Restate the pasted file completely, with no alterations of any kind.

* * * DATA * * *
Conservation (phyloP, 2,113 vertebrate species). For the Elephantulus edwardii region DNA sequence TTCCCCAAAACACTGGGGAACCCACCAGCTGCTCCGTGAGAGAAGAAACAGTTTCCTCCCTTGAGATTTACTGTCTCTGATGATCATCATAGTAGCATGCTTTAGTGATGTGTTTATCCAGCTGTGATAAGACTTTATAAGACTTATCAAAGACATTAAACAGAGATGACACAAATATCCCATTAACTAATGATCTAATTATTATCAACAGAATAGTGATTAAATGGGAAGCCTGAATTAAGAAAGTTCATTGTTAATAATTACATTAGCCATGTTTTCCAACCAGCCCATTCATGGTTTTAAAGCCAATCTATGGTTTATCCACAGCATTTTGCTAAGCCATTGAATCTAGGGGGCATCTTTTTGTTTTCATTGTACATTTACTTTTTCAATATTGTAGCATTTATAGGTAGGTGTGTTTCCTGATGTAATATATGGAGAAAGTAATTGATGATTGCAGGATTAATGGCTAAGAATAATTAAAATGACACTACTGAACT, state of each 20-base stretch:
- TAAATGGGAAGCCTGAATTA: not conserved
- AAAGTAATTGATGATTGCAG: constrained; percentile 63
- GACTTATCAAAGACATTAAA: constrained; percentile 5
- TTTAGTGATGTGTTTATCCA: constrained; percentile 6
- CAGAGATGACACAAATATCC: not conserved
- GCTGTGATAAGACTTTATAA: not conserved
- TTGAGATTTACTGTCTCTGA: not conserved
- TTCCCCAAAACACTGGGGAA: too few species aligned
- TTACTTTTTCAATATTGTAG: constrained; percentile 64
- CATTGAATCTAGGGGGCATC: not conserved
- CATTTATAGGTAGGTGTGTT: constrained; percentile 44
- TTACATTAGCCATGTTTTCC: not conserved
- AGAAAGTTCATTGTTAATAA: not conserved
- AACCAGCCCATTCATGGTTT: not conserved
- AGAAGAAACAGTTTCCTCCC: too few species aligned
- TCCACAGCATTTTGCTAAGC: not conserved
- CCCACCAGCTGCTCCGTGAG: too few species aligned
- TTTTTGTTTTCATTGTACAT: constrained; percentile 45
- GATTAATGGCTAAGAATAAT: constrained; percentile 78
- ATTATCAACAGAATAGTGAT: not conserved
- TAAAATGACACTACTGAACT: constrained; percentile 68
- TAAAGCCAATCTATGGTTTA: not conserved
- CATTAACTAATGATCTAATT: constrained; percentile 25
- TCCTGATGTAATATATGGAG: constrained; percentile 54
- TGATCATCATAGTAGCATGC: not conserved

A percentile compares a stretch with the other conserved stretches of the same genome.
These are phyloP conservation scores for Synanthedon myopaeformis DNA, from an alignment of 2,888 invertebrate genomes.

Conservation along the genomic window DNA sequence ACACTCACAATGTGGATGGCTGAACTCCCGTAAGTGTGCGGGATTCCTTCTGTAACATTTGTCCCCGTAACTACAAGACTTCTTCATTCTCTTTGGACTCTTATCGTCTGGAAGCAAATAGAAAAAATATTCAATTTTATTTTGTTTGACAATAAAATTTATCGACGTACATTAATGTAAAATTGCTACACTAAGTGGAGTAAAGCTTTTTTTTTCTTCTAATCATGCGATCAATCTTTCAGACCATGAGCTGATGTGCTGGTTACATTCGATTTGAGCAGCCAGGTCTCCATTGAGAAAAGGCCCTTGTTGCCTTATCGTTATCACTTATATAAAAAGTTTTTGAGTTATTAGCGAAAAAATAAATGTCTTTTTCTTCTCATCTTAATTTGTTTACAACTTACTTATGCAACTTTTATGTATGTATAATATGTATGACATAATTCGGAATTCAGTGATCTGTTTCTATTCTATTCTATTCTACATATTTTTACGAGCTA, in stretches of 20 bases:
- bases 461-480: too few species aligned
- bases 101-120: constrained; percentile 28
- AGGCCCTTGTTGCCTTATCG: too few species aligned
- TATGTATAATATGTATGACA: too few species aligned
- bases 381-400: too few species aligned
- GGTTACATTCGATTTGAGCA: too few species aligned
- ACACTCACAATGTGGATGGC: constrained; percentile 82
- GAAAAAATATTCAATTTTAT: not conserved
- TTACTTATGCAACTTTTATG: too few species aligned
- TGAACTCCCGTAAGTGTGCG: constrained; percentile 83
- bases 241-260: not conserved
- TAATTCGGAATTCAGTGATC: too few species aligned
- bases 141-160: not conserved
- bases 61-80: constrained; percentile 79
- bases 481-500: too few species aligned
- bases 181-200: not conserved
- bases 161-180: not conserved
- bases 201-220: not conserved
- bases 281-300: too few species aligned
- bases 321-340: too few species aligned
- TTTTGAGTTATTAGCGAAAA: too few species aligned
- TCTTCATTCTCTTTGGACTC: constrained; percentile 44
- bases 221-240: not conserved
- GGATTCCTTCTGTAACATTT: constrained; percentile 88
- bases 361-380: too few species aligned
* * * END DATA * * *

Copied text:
Conservation (phyloP, 2,113 vertebrate species). For the Elephantulus edwardii region DNA sequence TTCCCCAAAACACTGGGGAACCCACCAGCTGCTCCGTGAGAGAAGAAACAGTTTCCTCCCTTGAGATTTACTGTCTCTGATGATCATCATAGTAGCATGCTTTAGTGATGTGTTTATCCAGCTGTGATAAGACTTTATAAGACTTATCAAAGACATTAAACAGAGATGACACAAATATCCCATTAACTAATGATCTAATTATTATCAACAGAATAGTGATTAAATGGGAAGCCTGAATTAAGAAAGTTCATTGTTAATAATTACATTAGCCATGTTTTCCAACCAGCCCATTCATGGTTTTAAAGCCAATCTATGGTTTATCCACAGCATTTTGCTAAGCCATTGAATCTAGGGGGCATCTTTTTGTTTTCATTGTACATTTACTTTTTCAATATTGTAGCATTTATAGGTAGGTGTGTTTCCTGATGTAATATATGGAGAAAGTAATTGATGATTGCAGGATTAATGGCTAAGAATAATTAAAATGACACTACTGAACT, state of each 20-base stretch:
- TAAATGGGAAGCCTGAATTA: not conserved
- AAAGTAATTGATGATTGCAG: constrained; percentile 63
- GACTTATCAAAGACATTAAA: constrained; percentile 5
- TTTAGTGATGTGTTTATCCA: constrained; percentile 6
- CAGAGATGACACAAATATCC: not conserved
- GCTGTGATAAGACTTTATAA: not conserved
- TTGAGATTTACTGTCTCTGA: not conserved
- TTCCCCAAAACACTGGGGAA: too few species aligned
- TTACTTTTTCAATATTGTAG: constrained; percentile 64
- CATTGAATCTAGGGGGCATC: not conserved
- CATTTATAGGTAGGTGTGTT: constrained; percentile 44
- TTACATTAGCCATGTTTTCC: not conserved
- AGAAAGTTCATTGTTAATAA: not conserved
- AACCAGCCCATTCATGGTTT: not conserved
- AGAAGAAACAGTTTCCTCCC: too few species aligned
- TCCACAGCATTTTGCTAAGC: not conserved
- CCCACCAGCTGCTCCGTGAG: too few species aligned
- TTTTTGTTTTCATTGTACAT: constrained; percentile 45
- GATTAATGGCTAAGAATAAT: constrained; percentile 78
- ATTATCAACAGAATAGTGAT: not conserved
- TAAAATGACACTACTGAACT: constrained; percentile 68
- TAAAGCCAATCTATGGTTTA: not conserved
- CATTAACTAATGATCTAATT: constrained; percentile 25
- TCCTGATGTAATATATGGAG: constrained; percentile 54
- TGATCATCATAGTAGCATGC: not conserved

A percentile compares a stretch with the other conserved stretches of the same genome.
These are phyloP conservation scores for Synanthedon myopaeformis DNA, from an alignment of 2,888 invertebrate genomes.

Conservation along the genomic window DNA sequence ACACTCACAATGTGGATGGCTGAACTCCCGTAAGTGTGCGGGATTCCTTCTGTAACATTTGTCCCCGTAACTACAAGACTTCTTCATTCTCTTTGGACTCTTATCGTCTGGAAGCAAATAGAAAAAATATTCAATTTTATTTTGTTTGACAATAAAATTTATCGACGTACATTAATGTAAAATTGCTACACTAAGTGGAGTAAAGCTTTTTTTTTCTTCTAATCATGCGATCAATCTTTCAGACCATGAGCTGATGTGCTGGTTACATTCGATTTGAGCAGCCAGGTCTCCATTGAGAAAAGGCCCTTGTTGCCTTATCGTTATCACTTATATAAAAAGTTTTTGAGTTATTAGCGAAAAAATAAATGTCTTTTTCTTCTCATCTTAATTTGTTTACAACTTACTTATGCAACTTTTATGTATGTATAATATGTATGACATAATTCGGAATTCAGTGATCTGTTTCTATTCTATTCTATTCTACATATTTTTACGAGCTA, in stretches of 20 bases:
- bases 461-480: too few species aligned
- bases 101-120: constrained; percentile 28
- AGGCCCTTGTTGCCTTATCG: too few species aligned
- TATGTATAATATGTATGACA: too few species aligned
- bases 381-400: too few species aligned
- GGTTACATTCGATTTGAGCA: too few species aligned
- ACACTCACAATGTGGATGGC: constrained; percentile 82
- GAAAAAATATTCAATTTTAT: not conserved
- TTACTTATGCAACTTTTATG: too few species aligned
- TGAACTCCCGTAAGTGTGCG: constrained; percentile 83
- bases 241-260: not conserved
- TAATTCGGAATTCAGTGATC: too few species aligned
- bases 141-160: not conserved
- bases 61-80: constrained; percentile 79
- bases 481-500: too few species aligned
- bases 181-200: not conserved
- bases 161-180: not conserved
- bases 201-220: not conserved
- bases 281-300: too few species aligned
- bases 321-340: too few species aligned
- TTTTGAGTTATTAGCGAAAA: too few species aligned
- TCTTCATTCTCTTTGGACTC: constrained; percentile 44
- bases 221-240: not conserved
- GGATTCCTTCTGTAACATTT: constrained; percentile 88
- bases 361-380: too few species aligned